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Distressed soldiers treated at combat site

Members of Charlie Battery, 1st Battalion, 321th Field Artillery Regiment, 18th Fires Brigade (Airborne), fire the 9,900 lbs M-777 Howitzer Artillery Cannon at Forward Operating Base Bostick, March 17

By Heidi Vogt

FORWARD OPERATING BASE BOSTICK, Afghanistan — Sgt. Thomas Riordan didn’t want to return to Afghanistan after home leave. He had just fought through a battle that killed eight soldiers, and when he arrived home his wife said she was leaving. He almost killed himself that night.

When his psychologist asked what he thought he should do, Riordan said: Stay in Colorado.

Instead, the military brought Riordan back to this base in the eastern Afghan mountains, where mortar rounds sound regularly and soldiers have to wear flack jackets if they step outside their barracks before 8 a.m., even to go to the bathroom.

Increasingly, the army is trying to treat traumatized soldiers “in theater” — where they’re stationed. The idea is that soldiers will heal best if kept with those who understand what they’ve been through, rather than being dumped into a treatment center back in the States where they’ll be surrounded by unfamiliar people and untethered from their work and routine.

However, the policy may serve the military at least as much as the soldiers. Treating soldiers on site makes it easier to send them back into battle — key for a stretched military fighting two wars. It also brings up a host of challenges: Ensuring soldiers get the treatment they need in the middle of war, monitoring those on antidepressants and sleeping pills, and deciding who can be kept in a war zone and who might snap.

“There’s not been a lot of studies on those types of interventions,” said Terri Tanielian, a military health policy researcher with the RAND Corp. think tank. “There isn’t necessarily a magic formula that says who’s going to go back and be okay and who isn’t.”

Riordan’s commanders with the 3rd Squadron, 61st Cavalry of the Army’s 4th Brigade Combat Team say they’re doing their best for him by keeping him in Afghanistan. The 4th Brigade Combat Team out of Fort Carson, Colo. has reason to be particularly conscientious — Fort Carson came under scrutiny after a string of murders by returned soldiers.

Riordan acknowledges that in-theater treatment has helped a lot of his fellow soldiers, but says it’s never been enough at the right time or place for him. Through all the psychologists, psychiatrists, medications and brain scans, he just feels more alone.

In Afghanistan, Riordan cannot go outside the wire because he’s considered too unstable. He has no friends in his unit. He goes to a larger base every month or so to meet with his psychologist, who also checks in on him when she’s doing helicopter rounds to various outposts.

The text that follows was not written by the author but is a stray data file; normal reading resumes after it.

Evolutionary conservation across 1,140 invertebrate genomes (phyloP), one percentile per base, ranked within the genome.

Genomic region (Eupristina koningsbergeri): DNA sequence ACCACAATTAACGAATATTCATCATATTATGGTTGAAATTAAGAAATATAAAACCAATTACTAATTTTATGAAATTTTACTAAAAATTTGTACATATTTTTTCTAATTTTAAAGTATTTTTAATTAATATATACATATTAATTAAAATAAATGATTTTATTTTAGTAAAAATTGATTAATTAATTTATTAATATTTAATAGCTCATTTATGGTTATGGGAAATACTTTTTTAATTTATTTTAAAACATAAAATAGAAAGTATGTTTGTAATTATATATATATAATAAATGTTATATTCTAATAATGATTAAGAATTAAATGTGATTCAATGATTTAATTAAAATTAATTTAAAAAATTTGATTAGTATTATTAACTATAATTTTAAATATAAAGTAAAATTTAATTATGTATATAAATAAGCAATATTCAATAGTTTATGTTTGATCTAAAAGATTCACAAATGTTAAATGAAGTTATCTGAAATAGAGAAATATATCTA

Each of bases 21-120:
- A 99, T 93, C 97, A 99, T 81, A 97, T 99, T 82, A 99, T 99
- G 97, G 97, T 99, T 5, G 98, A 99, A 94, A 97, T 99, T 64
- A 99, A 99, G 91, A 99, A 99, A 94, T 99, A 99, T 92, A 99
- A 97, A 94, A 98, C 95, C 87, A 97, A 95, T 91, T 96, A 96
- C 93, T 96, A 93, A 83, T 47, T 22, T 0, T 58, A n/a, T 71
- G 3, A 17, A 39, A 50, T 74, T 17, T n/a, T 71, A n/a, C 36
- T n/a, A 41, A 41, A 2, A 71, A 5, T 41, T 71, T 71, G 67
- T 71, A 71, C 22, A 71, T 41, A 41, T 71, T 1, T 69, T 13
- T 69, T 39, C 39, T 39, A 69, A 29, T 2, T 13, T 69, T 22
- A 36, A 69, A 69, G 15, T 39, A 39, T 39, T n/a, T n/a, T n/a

“All my real support is back in the States,” he says. “Just to call someone up and say ‘Hey, I’m bummed out,’ you’ve got to put on the proper uniform and walk two football fields down to the phones and wait in a line, and then hope that someone answers on the other side.”

The 5,000 troops that make up Task Force Mountain Warrior — which includes the Fort Carson soldiers — are served by a psychologist, a psychiatrist and two social workers. Collectively known to soldiers as “Combat Stress” — as in, “I had to go see Combat Stress” — this four-person team makes the rounds to about 30 bases. They arrive after any potential trauma: the death of a soldier, an arduous battle or a large roadside bombing.

The quick-reaction force for mental trauma isn’t new — it was in place during the Iraq war. However, military officials in Afghanistan say they’re giving more resources for such teams now and making them more active.

Combat Stress showed up in force at Bostick in early October 2009. Insurgents had just launched a devastating attack on two isolated outposts: Keating, where eight soldiers died, and Fritsche, where Riordan was stationed.

The soldiers from both bases were flown to Bostick. At group meetings with Combat Stress, soldiers replayed what they had seen that day. Many went on to individual sessions with counselors.

Riordan said that as soon as the gunfire died down on Oct. 3, he decided the first thing he would do was go see a counselor. He’d had some sessions already in the States, though his treatment had repeatedly been interrupted by deployments.

But by the time he arrived at Bostick on a later flight from Fritsche, the counselors were gone. Two days later, he was out on operations again.

He was called to help Afghan security forces that had been attacked. Just as he returned, Riordan’s commander told him to prep for yet another mission. He flipped out.

“Finally I just put my foot down with it and I was like, look, I’m at my wits’ end. I’m about to shoot somebody or myself and I need to go talk to someone,” Riordan said.

That got everyone’s attention. He started getting regular counseling. He went on antidepressants — first a combination of Prozac and Paxil, before settling on Effexor.

Still, on home leave in March, Riordan’s wife said she wanted a divorce and he locked himself in the bathroom and started swallowing sleeping pills. His wife called the police, who got him out of the bathroom and to a hospital.

“I told them I didn’t try to kill myself. I was trying to go to sleep,” he said. “What I took wasn’t enough to kill myself. But I had enough, and I looked at it and I considered it.”

Riordan’s understanding is that he is a victim of military bureaucracy. His commanding officer, Capt. Stoney Portis, “said something about paperwork,” Riordan recalled.